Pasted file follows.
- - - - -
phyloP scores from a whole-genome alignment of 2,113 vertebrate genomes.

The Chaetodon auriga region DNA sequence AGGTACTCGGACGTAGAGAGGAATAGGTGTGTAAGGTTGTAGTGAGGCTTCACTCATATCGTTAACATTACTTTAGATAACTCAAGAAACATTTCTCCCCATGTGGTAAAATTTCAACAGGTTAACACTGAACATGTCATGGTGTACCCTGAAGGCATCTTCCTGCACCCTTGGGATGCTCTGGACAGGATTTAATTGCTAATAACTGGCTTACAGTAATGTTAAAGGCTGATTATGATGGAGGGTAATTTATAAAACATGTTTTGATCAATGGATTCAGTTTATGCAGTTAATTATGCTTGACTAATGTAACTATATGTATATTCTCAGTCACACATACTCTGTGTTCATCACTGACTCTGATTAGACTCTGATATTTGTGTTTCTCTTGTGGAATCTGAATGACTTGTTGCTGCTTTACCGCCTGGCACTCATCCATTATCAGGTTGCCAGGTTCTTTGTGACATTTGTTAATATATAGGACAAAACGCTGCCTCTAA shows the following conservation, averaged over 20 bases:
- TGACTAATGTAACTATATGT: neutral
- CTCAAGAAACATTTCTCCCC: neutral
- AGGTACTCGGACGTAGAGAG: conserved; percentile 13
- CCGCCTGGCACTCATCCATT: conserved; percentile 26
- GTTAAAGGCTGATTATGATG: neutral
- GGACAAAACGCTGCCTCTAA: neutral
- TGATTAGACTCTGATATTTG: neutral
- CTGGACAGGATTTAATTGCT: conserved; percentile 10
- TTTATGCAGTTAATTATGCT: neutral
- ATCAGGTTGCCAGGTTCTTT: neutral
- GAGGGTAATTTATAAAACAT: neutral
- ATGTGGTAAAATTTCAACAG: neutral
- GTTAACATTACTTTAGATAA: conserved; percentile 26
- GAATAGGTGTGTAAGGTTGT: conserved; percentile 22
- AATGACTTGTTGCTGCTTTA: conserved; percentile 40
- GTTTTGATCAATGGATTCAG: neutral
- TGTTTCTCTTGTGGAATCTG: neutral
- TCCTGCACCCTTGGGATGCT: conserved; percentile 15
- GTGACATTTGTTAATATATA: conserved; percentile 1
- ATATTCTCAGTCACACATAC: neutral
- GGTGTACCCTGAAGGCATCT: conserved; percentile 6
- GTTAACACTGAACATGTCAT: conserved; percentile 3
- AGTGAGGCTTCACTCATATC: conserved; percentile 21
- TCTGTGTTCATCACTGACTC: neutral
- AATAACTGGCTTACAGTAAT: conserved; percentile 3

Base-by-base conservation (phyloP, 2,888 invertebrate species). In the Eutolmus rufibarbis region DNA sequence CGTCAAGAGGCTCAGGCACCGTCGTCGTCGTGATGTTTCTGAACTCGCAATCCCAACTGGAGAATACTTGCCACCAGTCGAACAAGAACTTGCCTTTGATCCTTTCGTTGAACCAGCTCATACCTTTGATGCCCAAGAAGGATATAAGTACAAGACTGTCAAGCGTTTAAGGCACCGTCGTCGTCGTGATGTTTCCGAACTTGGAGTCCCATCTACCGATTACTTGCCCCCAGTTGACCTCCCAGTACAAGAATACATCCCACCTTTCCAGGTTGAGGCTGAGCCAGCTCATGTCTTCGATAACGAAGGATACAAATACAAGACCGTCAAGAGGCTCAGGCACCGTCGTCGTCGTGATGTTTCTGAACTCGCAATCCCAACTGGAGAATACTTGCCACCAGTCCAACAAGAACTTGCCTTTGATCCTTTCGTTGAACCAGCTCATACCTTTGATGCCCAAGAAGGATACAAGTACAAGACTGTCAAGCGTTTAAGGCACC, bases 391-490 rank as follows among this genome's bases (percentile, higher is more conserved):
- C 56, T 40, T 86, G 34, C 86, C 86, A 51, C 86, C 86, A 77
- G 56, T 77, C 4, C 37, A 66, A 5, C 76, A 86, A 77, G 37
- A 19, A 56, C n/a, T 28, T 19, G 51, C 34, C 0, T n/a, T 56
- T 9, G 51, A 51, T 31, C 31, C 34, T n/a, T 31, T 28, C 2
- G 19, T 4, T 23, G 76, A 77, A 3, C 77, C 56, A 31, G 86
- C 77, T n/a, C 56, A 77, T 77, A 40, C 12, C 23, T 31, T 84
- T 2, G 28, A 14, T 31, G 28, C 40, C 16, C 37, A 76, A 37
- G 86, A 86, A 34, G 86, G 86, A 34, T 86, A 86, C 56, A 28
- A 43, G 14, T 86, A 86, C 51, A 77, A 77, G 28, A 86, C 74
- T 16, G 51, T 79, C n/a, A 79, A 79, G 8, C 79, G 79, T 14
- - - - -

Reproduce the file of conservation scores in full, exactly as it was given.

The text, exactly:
phyloP scores from a whole-genome alignment of 2,113 vertebrate genomes.

The Chaetodon auriga region DNA sequence AGGTACTCGGACGTAGAGAGGAATAGGTGTGTAAGGTTGTAGTGAGGCTTCACTCATATCGTTAACATTACTTTAGATAACTCAAGAAACATTTCTCCCCATGTGGTAAAATTTCAACAGGTTAACACTGAACATGTCATGGTGTACCCTGAAGGCATCTTCCTGCACCCTTGGGATGCTCTGGACAGGATTTAATTGCTAATAACTGGCTTACAGTAATGTTAAAGGCTGATTATGATGGAGGGTAATTTATAAAACATGTTTTGATCAATGGATTCAGTTTATGCAGTTAATTATGCTTGACTAATGTAACTATATGTATATTCTCAGTCACACATACTCTGTGTTCATCACTGACTCTGATTAGACTCTGATATTTGTGTTTCTCTTGTGGAATCTGAATGACTTGTTGCTGCTTTACCGCCTGGCACTCATCCATTATCAGGTTGCCAGGTTCTTTGTGACATTTGTTAATATATAGGACAAAACGCTGCCTCTAA shows the following conservation, averaged over 20 bases:
- TGACTAATGTAACTATATGT: neutral
- CTCAAGAAACATTTCTCCCC: neutral
- AGGTACTCGGACGTAGAGAG: conserved; percentile 13
- CCGCCTGGCACTCATCCATT: conserved; percentile 26
- GTTAAAGGCTGATTATGATG: neutral
- GGACAAAACGCTGCCTCTAA: neutral
- TGATTAGACTCTGATATTTG: neutral
- CTGGACAGGATTTAATTGCT: conserved; percentile 10
- TTTATGCAGTTAATTATGCT: neutral
- ATCAGGTTGCCAGGTTCTTT: neutral
- GAGGGTAATTTATAAAACAT: neutral
- ATGTGGTAAAATTTCAACAG: neutral
- GTTAACATTACTTTAGATAA: conserved; percentile 26
- GAATAGGTGTGTAAGGTTGT: conserved; percentile 22
- AATGACTTGTTGCTGCTTTA: conserved; percentile 40
- GTTTTGATCAATGGATTCAG: neutral
- TGTTTCTCTTGTGGAATCTG: neutral
- TCCTGCACCCTTGGGATGCT: conserved; percentile 15
- GTGACATTTGTTAATATATA: conserved; percentile 1
- ATATTCTCAGTCACACATAC: neutral
- GGTGTACCCTGAAGGCATCT: conserved; percentile 6
- GTTAACACTGAACATGTCAT: conserved; percentile 3
- AGTGAGGCTTCACTCATATC: conserved; percentile 21
- TCTGTGTTCATCACTGACTC: neutral
- AATAACTGGCTTACAGTAAT: conserved; percentile 3

Base-by-base conservation (phyloP, 2,888 invertebrate species). In the Eutolmus rufibarbis region DNA sequence CGTCAAGAGGCTCAGGCACCGTCGTCGTCGTGATGTTTCTGAACTCGCAATCCCAACTGGAGAATACTTGCCACCAGTCGAACAAGAACTTGCCTTTGATCCTTTCGTTGAACCAGCTCATACCTTTGATGCCCAAGAAGGATATAAGTACAAGACTGTCAAGCGTTTAAGGCACCGTCGTCGTCGTGATGTTTCCGAACTTGGAGTCCCATCTACCGATTACTTGCCCCCAGTTGACCTCCCAGTACAAGAATACATCCCACCTTTCCAGGTTGAGGCTGAGCCAGCTCATGTCTTCGATAACGAAGGATACAAATACAAGACCGTCAAGAGGCTCAGGCACCGTCGTCGTCGTGATGTTTCTGAACTCGCAATCCCAACTGGAGAATACTTGCCACCAGTCCAACAAGAACTTGCCTTTGATCCTTTCGTTGAACCAGCTCATACCTTTGATGCCCAAGAAGGATACAAGTACAAGACTGTCAAGCGTTTAAGGCACC, bases 391-490 rank as follows among this genome's bases (percentile, higher is more conserved):
- C 56, T 40, T 86, G 34, C 86, C 86, A 51, C 86, C 86, A 77
- G 56, T 77, C 4, C 37, A 66, A 5, C 76, A 86, A 77, G 37
- A 19, A 56, C n/a, T 28, T 19, G 51, C 34, C 0, T n/a, T 56
- T 9, G 51, A 51, T 31, C 31, C 34, T n/a, T 31, T 28, C 2
- G 19, T 4, T 23, G 76, A 77, A 3, C 77, C 56, A 31, G 86
- C 77, T n/a, C 56, A 77, T 77, A 40, C 12, C 23, T 31, T 84
- T 2, G 28, A 14, T 31, G 28, C 40, C 16, C 37, A 76, A 37
- G 86, A 86, A 34, G 86, G 86, A 34, T 86, A 86, C 56, A 28
- A 43, G 14, T 86, A 86, C 51, A 77, A 77, G 28, A 86, C 74
- T 16, G 51, T 79, C n/a, A 79, A 79, G 8, C 79, G 79, T 14